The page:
2

I frequently need to put C code into my document, so I defined,

\newcommand{\Ccode}[1]{\lstinputlisting[backgroundcolor=\color{gray!5},caption=\texttt{\lstname},language=C]{C/#1}}

in my document preamble. I have a directory called C, where I have all my C source code, so I just import those code into my document using this,

\Ccode{screen_buffer.c}

Now, in my document, I want to refer to one of my code using \label{} and \ref{} but I don't know where to put the \label{}. So, how do I cross reference my code, if it is possible at all.

EDIT: My document is

\documentclass[11pt]{book}
\title{Computational Physics}
\author{Ayatana}
\usepackage{listings, xcolor}

\newcommand{\Ccode}[1]{
    \lstinputlisting[backgroundcolor=\color{gray!5},
    caption=\texttt{\lstname},language=C]{C/#1}
}
\renewcommand{\lstlistingname}{Code}
\lstset{
    frame=single,
    breaklines=true,
    numbers=left,
    numberstyle=\color{gray}\small\texttt,
    basicstyle=\ttfamily,
    columns=fullflexible,
    showstringspaces=false
    captionpos=b,
}

\begin{document}
The \texttt{Hello World} code in C programming language goes like this,
\Ccode{hello.c}
\end{document}

pdflatex rendered like this, pdftlatex rendering

Now I want to refer to the above code using \ref{}. So, where do I put \label{}?

2
  • Welcome to TeX.SX! Please provide a working document, not just fragments of code. The listings environment has a label key option, as far as I know
    – user31729
    Dec 12, 2015 at 11:17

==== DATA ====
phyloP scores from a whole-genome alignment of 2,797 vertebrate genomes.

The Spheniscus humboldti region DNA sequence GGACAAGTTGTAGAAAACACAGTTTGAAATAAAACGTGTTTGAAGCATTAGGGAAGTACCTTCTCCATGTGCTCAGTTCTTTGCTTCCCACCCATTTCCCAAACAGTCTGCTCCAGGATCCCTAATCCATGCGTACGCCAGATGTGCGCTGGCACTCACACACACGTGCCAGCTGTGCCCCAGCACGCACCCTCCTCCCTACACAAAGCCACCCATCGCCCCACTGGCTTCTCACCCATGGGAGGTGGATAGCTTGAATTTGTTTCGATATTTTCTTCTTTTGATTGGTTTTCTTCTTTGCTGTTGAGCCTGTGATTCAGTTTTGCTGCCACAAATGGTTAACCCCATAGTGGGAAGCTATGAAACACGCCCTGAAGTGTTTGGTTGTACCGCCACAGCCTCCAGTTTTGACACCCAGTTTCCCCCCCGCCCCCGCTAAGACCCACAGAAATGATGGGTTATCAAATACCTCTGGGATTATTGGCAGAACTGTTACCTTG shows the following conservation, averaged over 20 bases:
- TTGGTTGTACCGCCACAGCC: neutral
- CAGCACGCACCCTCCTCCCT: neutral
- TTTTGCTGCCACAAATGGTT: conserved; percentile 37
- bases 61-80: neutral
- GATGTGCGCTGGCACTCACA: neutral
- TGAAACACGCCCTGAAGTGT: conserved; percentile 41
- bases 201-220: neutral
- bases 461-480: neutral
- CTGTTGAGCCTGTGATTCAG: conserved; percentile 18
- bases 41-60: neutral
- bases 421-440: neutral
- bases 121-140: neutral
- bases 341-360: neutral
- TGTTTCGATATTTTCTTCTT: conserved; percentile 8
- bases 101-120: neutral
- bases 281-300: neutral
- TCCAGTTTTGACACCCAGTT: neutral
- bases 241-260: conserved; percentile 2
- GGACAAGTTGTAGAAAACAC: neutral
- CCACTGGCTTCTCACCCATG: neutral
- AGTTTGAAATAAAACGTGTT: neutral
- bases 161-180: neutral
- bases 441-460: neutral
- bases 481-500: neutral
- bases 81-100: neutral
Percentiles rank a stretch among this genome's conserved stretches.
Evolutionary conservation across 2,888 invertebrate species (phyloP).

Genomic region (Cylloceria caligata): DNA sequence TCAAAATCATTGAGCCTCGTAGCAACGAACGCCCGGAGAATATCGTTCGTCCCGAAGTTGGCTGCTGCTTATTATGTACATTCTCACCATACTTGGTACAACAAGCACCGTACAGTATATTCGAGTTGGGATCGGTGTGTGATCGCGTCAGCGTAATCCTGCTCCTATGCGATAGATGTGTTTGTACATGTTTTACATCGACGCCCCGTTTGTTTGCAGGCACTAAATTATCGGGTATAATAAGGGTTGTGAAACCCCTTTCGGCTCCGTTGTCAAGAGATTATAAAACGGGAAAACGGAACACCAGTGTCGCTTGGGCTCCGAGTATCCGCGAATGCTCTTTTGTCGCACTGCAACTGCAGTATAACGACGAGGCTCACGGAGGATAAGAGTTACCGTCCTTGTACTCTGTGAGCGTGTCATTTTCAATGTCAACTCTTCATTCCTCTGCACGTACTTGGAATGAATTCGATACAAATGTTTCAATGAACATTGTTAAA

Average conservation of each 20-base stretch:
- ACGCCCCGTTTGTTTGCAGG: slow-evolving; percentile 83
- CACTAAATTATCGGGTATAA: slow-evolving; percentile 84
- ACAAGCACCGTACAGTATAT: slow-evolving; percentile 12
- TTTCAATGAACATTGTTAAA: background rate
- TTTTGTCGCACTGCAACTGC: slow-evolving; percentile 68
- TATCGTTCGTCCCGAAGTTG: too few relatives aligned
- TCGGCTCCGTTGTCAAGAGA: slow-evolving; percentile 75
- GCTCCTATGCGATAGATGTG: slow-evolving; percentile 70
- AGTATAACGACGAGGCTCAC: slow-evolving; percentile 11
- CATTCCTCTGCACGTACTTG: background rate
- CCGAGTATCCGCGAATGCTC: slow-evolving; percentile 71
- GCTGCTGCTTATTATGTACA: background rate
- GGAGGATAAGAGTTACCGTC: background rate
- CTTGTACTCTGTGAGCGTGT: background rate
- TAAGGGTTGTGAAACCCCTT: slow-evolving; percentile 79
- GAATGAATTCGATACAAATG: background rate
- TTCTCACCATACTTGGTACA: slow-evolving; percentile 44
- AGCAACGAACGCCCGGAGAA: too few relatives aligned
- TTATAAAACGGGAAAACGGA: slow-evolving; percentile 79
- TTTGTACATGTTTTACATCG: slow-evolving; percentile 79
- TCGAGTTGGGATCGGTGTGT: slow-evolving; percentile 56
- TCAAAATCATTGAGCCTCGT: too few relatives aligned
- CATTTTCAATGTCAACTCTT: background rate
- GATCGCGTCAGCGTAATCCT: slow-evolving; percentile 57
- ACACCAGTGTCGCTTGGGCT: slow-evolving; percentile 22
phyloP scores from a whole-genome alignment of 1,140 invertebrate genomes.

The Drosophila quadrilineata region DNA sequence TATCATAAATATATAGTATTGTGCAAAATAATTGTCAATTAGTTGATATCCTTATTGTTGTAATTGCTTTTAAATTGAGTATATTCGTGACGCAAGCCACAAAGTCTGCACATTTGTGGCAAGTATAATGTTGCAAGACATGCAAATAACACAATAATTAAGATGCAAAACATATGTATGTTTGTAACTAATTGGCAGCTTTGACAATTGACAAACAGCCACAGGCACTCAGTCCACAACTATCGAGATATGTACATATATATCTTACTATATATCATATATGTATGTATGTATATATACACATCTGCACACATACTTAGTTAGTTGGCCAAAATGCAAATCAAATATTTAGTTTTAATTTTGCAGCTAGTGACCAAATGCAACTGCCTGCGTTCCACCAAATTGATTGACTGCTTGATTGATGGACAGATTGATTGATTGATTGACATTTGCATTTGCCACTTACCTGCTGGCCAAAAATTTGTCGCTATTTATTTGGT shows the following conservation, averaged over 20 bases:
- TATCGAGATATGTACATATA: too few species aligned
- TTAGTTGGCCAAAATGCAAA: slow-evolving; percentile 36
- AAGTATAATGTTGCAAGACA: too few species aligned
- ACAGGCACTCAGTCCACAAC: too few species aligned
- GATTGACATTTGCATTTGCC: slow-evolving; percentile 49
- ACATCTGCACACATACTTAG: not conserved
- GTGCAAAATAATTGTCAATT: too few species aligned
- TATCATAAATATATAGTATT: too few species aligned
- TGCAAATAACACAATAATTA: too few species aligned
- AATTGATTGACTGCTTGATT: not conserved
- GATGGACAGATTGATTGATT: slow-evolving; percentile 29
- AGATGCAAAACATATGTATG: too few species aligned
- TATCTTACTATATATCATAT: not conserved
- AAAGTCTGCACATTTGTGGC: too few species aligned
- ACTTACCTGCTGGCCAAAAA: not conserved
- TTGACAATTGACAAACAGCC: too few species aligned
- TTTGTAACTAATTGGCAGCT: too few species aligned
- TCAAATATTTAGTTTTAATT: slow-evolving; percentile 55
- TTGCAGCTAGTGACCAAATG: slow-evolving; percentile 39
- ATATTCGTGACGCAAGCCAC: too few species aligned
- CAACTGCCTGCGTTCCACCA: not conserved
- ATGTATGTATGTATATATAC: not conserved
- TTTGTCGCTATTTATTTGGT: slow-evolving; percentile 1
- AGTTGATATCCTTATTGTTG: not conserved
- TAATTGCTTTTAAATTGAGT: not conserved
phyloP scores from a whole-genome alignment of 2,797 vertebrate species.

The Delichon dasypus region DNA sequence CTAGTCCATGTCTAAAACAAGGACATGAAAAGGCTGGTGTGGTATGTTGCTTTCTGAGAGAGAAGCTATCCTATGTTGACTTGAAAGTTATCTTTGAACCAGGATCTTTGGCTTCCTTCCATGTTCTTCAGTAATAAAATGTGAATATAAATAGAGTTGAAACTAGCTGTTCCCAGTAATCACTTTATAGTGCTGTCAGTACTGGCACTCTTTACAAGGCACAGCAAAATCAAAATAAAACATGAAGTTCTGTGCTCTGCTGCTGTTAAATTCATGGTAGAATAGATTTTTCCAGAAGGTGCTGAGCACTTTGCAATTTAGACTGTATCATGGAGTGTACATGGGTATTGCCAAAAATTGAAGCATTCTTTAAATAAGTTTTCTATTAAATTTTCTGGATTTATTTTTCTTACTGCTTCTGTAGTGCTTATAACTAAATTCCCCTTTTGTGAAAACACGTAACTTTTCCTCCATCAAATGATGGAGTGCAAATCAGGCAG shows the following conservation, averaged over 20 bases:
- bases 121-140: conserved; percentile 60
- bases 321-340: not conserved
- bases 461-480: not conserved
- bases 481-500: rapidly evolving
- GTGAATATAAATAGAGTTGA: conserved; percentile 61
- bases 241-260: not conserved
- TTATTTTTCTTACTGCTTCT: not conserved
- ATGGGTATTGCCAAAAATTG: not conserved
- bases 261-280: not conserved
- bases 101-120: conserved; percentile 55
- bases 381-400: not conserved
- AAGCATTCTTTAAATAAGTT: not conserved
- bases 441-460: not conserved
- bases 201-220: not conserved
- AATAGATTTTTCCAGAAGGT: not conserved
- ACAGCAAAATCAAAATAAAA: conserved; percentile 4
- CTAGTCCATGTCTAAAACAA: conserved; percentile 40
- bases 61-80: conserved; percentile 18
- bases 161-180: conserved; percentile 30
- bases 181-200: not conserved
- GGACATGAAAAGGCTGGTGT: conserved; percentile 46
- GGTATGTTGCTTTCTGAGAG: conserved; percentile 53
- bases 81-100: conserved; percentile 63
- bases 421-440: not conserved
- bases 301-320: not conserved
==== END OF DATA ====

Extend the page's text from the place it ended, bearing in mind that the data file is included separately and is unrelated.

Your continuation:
• 1
    Typical problem of macros. They can be handy, but can make loss of functionality. You need to extend the macro Ccode to have an optional argument (which takes your label). Or simply define the label to have the same name as the file that is input.
    – Johannes_B
    Dec 12, 2015 at 11:42

1 Answer 1

2

The label is possible with label=.... I suggest to use an optional argument to \Ccode where the label can be specified (and #2 is for the external code file)

\documentclass[11pt]{book}
\title{Computational Physics}
\author{Ayatana}
\usepackage{listings, xcolor}

\newcommand{\Ccode}[2][]{
    \lstinputlisting[backgroundcolor=\color{gray!5},
    caption=\texttt{\lstname},language=C,#1]{#2}
}
\renewcommand{\lstlistingname}{Code}
\lstset{
    frame=single,
    breaklines=true,
    numbers=left,
    numberstyle=\color{gray}\small\texttt,
    basicstyle=\ttfamily,
    columns=fullflexible,
    showstringspaces=false
    captionpos=b,
}

\begin{document}
The \texttt{Hello World} code in C programming language goes like this,
\Ccode[label={myhello}]{hello.c}

In listing \ref{myhello} we see


\end{document}

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